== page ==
In the 1830s, Chicago–a swampy outpost burdened by clay soil, severe winters and strong winds–began gratuitously to adopt the name “garden city.” In fact, an abundance of regional prairie plants and seeds together with local truck farmers delivering their products to the city’s west-side wholesale markets did make for a central produce hub of national importance.  In addition, backyard and front yard gardeners working to decorate their local street residences; broad green-belt boulevards with lush vegetation planted in the median; even immigrants committed to indoor nurseries in tenements–all nourished the legacy of an urban botanic verdant place. Designed by landscape architects Frederick Law Olmsted, Jens Jensen, and O.C. Simonds, gardens and parks scattered within the city surrounded by a belt of forest preserves–all exalted Chicago’s reputation for enlightened splendor and beauty.  bjb


Whether immigrants or emigrants, nearly all Chicagoans in the massively growing metropolis came from somewhere else. With no roots in the city and socially and culturally fragmented , the majority of the population as a practical matter pursued personal or private interests: finding a job, making and accumulating money, marrying upward, speculating and investing in goods and property, planning a move elsewhere under better circumstances. In contrast, the pursuit of quality of living itself and good works were stated priorities more exclusively limited to well-to-do classes along the lakeshore and in the suburbs.

Necessarily focused on their private concerns and the provisional circumstances of their daily existence, the majority of Chicagoans as a matter of course acquiesced to the insult of filthy air from coal furnaces, water pollution, unpaved and broken streets with transportation gridlock across railway corridors, overcrowding and congestion. Add to the list of afflictions: serious hazards to health, outbursts of class, ethnic, and racial hatred, and the frequent event of labor violence.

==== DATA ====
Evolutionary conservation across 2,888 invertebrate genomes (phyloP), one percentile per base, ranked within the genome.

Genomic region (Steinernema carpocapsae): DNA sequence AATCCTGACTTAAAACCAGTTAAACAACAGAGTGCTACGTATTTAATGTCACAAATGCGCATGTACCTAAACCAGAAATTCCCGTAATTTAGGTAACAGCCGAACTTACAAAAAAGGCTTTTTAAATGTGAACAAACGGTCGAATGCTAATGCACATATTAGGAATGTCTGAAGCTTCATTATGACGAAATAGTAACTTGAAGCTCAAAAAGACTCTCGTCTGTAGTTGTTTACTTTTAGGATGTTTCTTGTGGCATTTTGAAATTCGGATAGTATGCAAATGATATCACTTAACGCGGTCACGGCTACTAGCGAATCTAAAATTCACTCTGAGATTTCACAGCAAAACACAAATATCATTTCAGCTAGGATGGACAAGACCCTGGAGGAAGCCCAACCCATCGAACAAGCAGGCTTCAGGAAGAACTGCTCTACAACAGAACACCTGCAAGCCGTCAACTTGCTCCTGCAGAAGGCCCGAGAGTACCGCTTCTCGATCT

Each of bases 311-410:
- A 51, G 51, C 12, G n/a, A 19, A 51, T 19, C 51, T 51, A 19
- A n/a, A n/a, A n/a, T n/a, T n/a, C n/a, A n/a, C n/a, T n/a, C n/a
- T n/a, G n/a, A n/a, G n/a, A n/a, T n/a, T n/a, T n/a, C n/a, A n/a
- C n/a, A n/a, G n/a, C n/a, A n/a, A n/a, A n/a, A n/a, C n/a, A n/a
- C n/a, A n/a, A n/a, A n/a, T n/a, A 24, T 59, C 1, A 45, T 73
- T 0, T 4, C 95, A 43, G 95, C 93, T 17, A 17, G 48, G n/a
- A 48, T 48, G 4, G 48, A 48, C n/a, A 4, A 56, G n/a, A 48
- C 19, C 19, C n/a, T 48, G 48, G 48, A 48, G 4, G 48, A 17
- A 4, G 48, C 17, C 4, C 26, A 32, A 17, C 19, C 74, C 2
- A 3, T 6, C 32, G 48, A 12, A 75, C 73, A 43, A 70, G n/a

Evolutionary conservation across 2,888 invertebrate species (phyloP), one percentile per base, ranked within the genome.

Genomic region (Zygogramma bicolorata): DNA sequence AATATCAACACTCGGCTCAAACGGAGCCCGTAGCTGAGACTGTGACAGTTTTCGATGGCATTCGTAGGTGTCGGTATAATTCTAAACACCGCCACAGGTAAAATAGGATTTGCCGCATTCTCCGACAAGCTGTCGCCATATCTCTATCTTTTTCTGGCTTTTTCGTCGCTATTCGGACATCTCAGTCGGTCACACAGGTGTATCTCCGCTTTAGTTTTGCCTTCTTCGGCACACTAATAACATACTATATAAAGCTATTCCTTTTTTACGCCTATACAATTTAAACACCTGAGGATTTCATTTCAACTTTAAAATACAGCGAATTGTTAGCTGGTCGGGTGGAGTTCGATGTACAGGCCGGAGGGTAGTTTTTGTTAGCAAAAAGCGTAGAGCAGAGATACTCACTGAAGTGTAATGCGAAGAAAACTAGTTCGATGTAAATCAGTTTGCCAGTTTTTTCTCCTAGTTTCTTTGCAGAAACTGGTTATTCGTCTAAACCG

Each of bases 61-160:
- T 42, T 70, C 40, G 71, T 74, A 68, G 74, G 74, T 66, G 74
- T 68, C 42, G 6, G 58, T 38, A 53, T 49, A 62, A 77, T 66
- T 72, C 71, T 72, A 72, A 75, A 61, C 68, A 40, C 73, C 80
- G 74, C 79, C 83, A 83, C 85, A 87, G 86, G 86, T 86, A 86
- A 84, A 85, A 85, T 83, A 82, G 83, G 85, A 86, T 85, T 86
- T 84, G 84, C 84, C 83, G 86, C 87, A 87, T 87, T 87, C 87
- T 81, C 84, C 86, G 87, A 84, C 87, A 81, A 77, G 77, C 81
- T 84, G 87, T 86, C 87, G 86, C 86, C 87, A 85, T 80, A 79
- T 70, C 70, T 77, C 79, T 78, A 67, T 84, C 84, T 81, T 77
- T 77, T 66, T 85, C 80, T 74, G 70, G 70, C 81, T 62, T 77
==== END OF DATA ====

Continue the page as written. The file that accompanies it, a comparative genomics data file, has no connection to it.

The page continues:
To transcend the rough city with its sharp edges, the architect planner Daniel Burnham had a better idea. As he put it, “make no small plans.” Could this new megaton city of nearly two million work for the betterment of all, could it benefit by becoming “well ordered” embracing at once entrepreneurial interests, public works, and individual needs?  Burnham’s futurist response was strenuously in the affirmative.. His vehicle was a comprehensive progressive planning document, wedding conventions of the classical past to promises of a designer’s prospective model.

In 1893 Burnham successfully oversaw the design and building of the World’s Columbian Exhibition on the south lakefront, popularized as “The Great White City.” Plaster facades of neo-classical buildings in Beaux-Arts ornamental style, Japanese gardens and Venetian waterways, a fairground (the original Ferris Wheel), and green-belt boulevards–the city of the future worked in practice as an integrated whole within the limited confines of Jackson Park.  Astute planning and market savvy made the Exhibition  a financial success.

In 1909 “The Plan for Chicago” Burnham laid out on paper the first comprehensive program with controlled growth for the future of a “City Beautiful.” He centered the city on the lakefront and river, with every citizen within walking distance of a park. Chicago would be “The Paris of the Prairie” with boulevards radiating from a domed municipal palace. The effort was noble.  However, beyond the sculpted  lakefront harbor areas, manicured parks, and statuesque museums it remained on paper, testimony to one architect-planner’s enlightened progressive vision in Chicago.  bjb

CITY PLANNING (1909-1913)

With the rapid growth of Chicago expanding beyond the center grid; with the increasing dominance of money-driven private business interests; with the density of working-class poverty concentrated in inner-city housing–an enlightened “city better” became a model aspired to by landscape architects, civil engineers, geographers and public administrators.

Intervention in the built environment became a dominant concern for a new generation of liberal designers and planners. The professional mission was to reverse the blighted consequences of raw sewage on filthy streets, epidemic diseases in crowded tenements, deteriorating health among the working poor, congested transportation routes to city markets, and chaotic neighborhood sprawl.

Baron Georges-Eugene Haussmann’s redesign of the capital city of Paris in the mid-19th century with long, straight, and wide boulevards had established an historical precedent. Nevertheless, the evils of urban life for transient inner-city working people in a dynamo-driven industrial city like Chicago, controlled by raw political self-interests, presented a new level of confrontation and resistance to environmental planners and reformers.  bjb